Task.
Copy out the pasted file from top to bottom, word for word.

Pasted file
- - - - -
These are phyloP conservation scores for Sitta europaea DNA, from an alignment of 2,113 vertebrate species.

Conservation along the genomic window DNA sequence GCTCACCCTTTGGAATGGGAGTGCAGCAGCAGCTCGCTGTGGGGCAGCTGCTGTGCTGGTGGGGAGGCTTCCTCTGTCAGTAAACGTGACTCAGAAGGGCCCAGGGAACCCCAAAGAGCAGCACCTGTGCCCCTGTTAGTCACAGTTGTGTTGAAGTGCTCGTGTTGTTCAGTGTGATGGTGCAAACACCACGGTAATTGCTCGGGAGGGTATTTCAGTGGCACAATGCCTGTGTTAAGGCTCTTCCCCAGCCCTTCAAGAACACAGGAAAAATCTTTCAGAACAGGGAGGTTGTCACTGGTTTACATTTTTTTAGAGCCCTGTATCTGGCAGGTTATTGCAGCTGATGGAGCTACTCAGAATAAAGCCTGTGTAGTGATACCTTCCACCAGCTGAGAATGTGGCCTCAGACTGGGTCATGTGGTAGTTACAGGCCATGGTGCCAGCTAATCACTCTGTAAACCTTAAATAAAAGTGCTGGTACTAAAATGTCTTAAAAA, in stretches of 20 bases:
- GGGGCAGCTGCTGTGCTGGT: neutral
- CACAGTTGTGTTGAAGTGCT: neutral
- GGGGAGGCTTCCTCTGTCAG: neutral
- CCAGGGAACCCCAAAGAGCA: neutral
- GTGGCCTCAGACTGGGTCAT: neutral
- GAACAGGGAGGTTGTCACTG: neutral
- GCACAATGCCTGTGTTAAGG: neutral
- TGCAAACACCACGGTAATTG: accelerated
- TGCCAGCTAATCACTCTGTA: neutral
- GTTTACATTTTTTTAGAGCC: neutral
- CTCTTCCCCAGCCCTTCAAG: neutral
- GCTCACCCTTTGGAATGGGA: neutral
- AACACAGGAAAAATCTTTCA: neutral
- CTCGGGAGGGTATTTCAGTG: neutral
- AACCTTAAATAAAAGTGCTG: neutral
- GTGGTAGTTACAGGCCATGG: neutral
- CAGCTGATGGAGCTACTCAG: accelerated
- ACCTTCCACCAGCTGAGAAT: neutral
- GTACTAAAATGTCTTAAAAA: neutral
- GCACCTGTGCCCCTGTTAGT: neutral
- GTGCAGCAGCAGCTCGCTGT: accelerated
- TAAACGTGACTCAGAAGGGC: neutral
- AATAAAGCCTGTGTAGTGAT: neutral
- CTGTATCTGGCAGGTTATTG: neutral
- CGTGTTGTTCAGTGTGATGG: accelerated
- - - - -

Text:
These are phyloP conservation scores for Sitta europaea DNA, from an alignment of 2,113 vertebrate species.

Conservation along the genomic window DNA sequence GCTCACCCTTTGGAATGGGAGTGCAGCAGCAGCTCGCTGTGGGGCAGCTGCTGTGCTGGTGGGGAGGCTTCCTCTGTCAGTAAACGTGACTCAGAAGGGCCCAGGGAACCCCAAAGAGCAGCACCTGTGCCCCTGTTAGTCACAGTTGTGTTGAAGTGCTCGTGTTGTTCAGTGTGATGGTGCAAACACCACGGTAATTGCTCGGGAGGGTATTTCAGTGGCACAATGCCTGTGTTAAGGCTCTTCCCCAGCCCTTCAAGAACACAGGAAAAATCTTTCAGAACAGGGAGGTTGTCACTGGTTTACATTTTTTTAGAGCCCTGTATCTGGCAGGTTATTGCAGCTGATGGAGCTACTCAGAATAAAGCCTGTGTAGTGATACCTTCCACCAGCTGAGAATGTGGCCTCAGACTGGGTCATGTGGTAGTTACAGGCCATGGTGCCAGCTAATCACTCTGTAAACCTTAAATAAAAGTGCTGGTACTAAAATGTCTTAAAAA, in stretches of 20 bases:
- GGGGCAGCTGCTGTGCTGGT: neutral
- CACAGTTGTGTTGAAGTGCT: neutral
- GGGGAGGCTTCCTCTGTCAG: neutral
- CCAGGGAACCCCAAAGAGCA: neutral
- GTGGCCTCAGACTGGGTCAT: neutral
- GAACAGGGAGGTTGTCACTG: neutral
- GCACAATGCCTGTGTTAAGG: neutral
- TGCAAACACCACGGTAATTG: accelerated
- TGCCAGCTAATCACTCTGTA: neutral
- GTTTACATTTTTTTAGAGCC: neutral
- CTCTTCCCCAGCCCTTCAAG: neutral
- GCTCACCCTTTGGAATGGGA: neutral
- AACACAGGAAAAATCTTTCA: neutral
- CTCGGGAGGGTATTTCAGTG: neutral
- AACCTTAAATAAAAGTGCTG: neutral
- GTGGTAGTTACAGGCCATGG: neutral
- CAGCTGATGGAGCTACTCAG: accelerated
- ACCTTCCACCAGCTGAGAAT: neutral
- GTACTAAAATGTCTTAAAAA: neutral
- GCACCTGTGCCCCTGTTAGT: neutral
- GTGCAGCAGCAGCTCGCTGT: accelerated
- TAAACGTGACTCAGAAGGGC: neutral
- AATAAAGCCTGTGTAGTGAT: neutral
- CTGTATCTGGCAGGTTATTG: neutral
- CGTGTTGTTCAGTGTGATGG: accelerated